North Idaho / Bonner County / homesteading info ? : LUSENET : Countryside : One Thread

Requesting insights into homesteading in the areas around Pend Oreille Lake and River. Topics: growing season length / alternative energy / how the climate affects things, ie./ raising dairy goats & laying hens / beekeeping / cistern use / ground frost depth / your experience is appreciated. we're currently homesteading in Tennessee and will be making a move soon.

-- peter goubeaud (, February 24, 2001


Hello, I live in bonner county and raise goats. Generally we are doing well to get about 100 days of frost free growing season. My alpines do well even when the temps drop to -15-20 . I do not heat the barn, even when the does kid in February. In my experience, Nubians do not do quite as well here as the Alpines. They tend to get get nose colds, maybe because of the large roman nose which is good for tropical climates. But there are those who raise nubians successfully here. We have solar power with a generator for backup. What else would you like to know?

-- Rebekah (, February 25, 2001.

Hi Peter,

My husband I and I moved to Bonner County in 1992. We lived north of Sandpoint for about 8 years and raised nubians, chickens, ducks, and beautiful gardens. It was hard at first, learning how to garden in the northern climate, as we don't have many growing days, but we did it. I prefer the nubians over all others for many reasons. They do very well here, but we used heat lamps during kidding. We never bred before the end of December so we knew, under normal conditions the weather wouldn't be too cold when the babys came. We now live south of Sandpoint. The climate here can change within just few miles and we have found out the hard way after losing all of our garden to frost this last summer. The ground varies a lot here too. The place we are at now has lots of rocks (boulders!) that have given us quite a challenge. This is beautiful country, but it comes with a lot of challenges. We were from a southern climate so we have had to learn to work with the differnt seasons. We have only about 90 growing days, if we are lucky. Some years we get frost in August and couldn't get the garden planted until the middle of June. The second summer we were here it rained all summer long. I only had to water the garden once. We don't have alternative energy, as much as we would like to. The cost is just too high for us. We had our power put in about 4 months ago. A lot of people here haul their water. When we first moved here, the price of land was really great but that has all changed and the property taxes just keep getting higher and the permits are getting unreasonable. But it is still one of the very few places that you can still feel fairly free. I hope I have been of help. Good luck to you.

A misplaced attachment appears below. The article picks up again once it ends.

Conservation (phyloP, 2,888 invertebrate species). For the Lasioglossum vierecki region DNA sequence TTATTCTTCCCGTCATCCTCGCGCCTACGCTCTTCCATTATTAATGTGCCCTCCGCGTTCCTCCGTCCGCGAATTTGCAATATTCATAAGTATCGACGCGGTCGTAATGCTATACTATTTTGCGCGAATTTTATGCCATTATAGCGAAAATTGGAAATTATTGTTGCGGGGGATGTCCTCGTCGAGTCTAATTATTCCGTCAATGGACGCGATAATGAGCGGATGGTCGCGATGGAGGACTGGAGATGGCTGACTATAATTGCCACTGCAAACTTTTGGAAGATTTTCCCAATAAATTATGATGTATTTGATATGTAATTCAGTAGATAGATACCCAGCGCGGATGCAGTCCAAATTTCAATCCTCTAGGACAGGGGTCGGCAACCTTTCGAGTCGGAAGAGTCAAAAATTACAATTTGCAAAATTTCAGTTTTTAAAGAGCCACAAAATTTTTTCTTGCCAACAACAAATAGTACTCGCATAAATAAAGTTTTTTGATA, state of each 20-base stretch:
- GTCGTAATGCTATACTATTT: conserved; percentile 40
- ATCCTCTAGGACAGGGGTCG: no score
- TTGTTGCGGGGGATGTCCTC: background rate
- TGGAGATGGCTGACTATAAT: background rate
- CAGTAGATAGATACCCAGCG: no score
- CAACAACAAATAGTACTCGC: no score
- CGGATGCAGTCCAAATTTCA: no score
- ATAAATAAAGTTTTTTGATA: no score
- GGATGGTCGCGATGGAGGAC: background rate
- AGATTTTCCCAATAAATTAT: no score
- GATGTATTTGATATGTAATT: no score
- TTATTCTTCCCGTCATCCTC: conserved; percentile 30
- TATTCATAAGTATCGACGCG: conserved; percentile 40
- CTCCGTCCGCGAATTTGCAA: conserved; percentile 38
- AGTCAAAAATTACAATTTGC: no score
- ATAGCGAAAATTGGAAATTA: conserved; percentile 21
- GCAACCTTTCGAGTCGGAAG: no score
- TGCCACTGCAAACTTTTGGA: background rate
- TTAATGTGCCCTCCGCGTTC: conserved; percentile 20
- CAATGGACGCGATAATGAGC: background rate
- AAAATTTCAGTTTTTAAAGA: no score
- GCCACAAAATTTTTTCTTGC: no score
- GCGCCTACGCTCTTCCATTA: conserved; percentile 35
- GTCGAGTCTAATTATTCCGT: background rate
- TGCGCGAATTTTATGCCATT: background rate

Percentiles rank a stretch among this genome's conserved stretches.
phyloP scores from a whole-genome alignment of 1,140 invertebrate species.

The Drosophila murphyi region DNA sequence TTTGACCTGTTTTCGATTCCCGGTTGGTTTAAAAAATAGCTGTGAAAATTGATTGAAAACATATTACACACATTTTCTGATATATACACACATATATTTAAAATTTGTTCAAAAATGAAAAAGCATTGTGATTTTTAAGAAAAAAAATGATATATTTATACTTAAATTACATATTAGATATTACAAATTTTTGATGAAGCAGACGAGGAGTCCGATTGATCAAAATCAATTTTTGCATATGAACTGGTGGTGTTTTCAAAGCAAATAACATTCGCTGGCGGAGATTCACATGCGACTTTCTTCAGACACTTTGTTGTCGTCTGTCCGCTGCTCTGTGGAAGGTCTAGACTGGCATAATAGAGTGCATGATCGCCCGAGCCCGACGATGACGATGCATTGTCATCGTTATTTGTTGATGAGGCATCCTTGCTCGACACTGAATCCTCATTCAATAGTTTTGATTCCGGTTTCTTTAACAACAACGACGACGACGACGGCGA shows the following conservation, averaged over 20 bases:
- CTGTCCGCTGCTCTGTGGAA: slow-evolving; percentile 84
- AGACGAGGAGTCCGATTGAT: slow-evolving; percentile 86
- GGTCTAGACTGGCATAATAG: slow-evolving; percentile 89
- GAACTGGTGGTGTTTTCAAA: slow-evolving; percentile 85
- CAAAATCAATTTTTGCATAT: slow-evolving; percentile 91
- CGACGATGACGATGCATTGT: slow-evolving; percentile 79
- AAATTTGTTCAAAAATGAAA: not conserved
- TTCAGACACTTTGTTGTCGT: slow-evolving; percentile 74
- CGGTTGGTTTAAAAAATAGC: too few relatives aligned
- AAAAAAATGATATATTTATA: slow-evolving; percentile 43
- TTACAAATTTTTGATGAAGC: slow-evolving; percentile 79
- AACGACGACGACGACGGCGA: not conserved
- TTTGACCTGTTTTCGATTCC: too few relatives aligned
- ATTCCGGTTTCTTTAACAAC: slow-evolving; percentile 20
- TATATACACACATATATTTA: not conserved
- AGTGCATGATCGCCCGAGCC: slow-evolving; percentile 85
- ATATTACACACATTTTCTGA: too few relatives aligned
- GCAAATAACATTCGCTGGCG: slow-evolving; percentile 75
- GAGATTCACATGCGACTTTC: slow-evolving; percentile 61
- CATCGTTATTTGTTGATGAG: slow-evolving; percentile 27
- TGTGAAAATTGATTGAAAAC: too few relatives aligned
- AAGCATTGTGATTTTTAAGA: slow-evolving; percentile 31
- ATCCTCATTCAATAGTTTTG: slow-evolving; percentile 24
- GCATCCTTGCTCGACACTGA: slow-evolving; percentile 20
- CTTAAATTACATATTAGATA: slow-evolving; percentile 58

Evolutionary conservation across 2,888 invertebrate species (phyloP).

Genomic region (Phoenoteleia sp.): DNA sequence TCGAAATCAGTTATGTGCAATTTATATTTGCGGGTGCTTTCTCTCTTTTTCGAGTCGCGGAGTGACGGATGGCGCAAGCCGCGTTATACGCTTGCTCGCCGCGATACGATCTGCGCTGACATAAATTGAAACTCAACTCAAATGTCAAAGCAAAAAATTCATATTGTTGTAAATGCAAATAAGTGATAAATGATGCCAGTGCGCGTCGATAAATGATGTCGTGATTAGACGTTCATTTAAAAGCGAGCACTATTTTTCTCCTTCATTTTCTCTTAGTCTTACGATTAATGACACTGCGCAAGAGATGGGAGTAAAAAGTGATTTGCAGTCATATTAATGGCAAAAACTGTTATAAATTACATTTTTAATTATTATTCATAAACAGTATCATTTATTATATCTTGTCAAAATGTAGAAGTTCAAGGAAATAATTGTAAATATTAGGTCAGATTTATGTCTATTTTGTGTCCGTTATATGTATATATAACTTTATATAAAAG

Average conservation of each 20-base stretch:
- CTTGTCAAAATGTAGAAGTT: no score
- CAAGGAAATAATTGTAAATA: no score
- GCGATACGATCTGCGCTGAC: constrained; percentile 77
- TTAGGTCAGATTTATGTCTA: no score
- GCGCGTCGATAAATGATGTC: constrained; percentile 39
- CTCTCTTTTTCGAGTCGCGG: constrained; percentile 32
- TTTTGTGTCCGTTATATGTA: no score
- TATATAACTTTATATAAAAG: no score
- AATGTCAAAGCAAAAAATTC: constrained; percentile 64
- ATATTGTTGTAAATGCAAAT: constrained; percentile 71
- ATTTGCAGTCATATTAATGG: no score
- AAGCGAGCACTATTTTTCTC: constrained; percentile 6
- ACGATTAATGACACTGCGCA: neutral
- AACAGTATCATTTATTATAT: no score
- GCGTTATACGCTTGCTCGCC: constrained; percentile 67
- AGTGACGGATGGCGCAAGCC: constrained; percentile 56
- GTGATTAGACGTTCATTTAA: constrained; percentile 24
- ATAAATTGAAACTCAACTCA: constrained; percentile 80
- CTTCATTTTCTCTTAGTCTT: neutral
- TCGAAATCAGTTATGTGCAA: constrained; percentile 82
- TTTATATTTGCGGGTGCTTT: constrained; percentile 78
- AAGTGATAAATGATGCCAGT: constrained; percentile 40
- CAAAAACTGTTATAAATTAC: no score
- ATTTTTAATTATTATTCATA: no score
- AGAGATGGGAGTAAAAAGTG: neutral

-- Andy (, February 25, 2001.

Hi, Peter, Rebekah and Andy! I, too live north of Sandpoint pretty far up in the mountains. We moved here about 3 years ago and absolutely LOVE IT! I don't really know about where your living now but there's not much pavement once you leave the main roads (very dusty in summer). I agree that it was difficult for us to learn to grow different things for this climate; it's challenging. Where we are, the soil is fairly good but tends towards very sandy in some places. We have raised chickens with excellent success. In winter, we didn't use a heat lamp and the roosters suffered some blackening of their combs - but they lived and thrived. The only problem we had was that we let them free-range and the coyotes took most of them! As for ground frost depth, I just happened to be researching this as we are planning to put down a foundation as soon as the ground thaws. The book I read said that it's around 33-36". Please feel free to email me if I can give you anymore info on this beautful part of the country!

-- Lisa (, March 02, 2001.

thank's to all who've responded . . . the info is appreciated. any more input is welcome. P.T.L.

-- peter goubeaud (, March 05, 2001.

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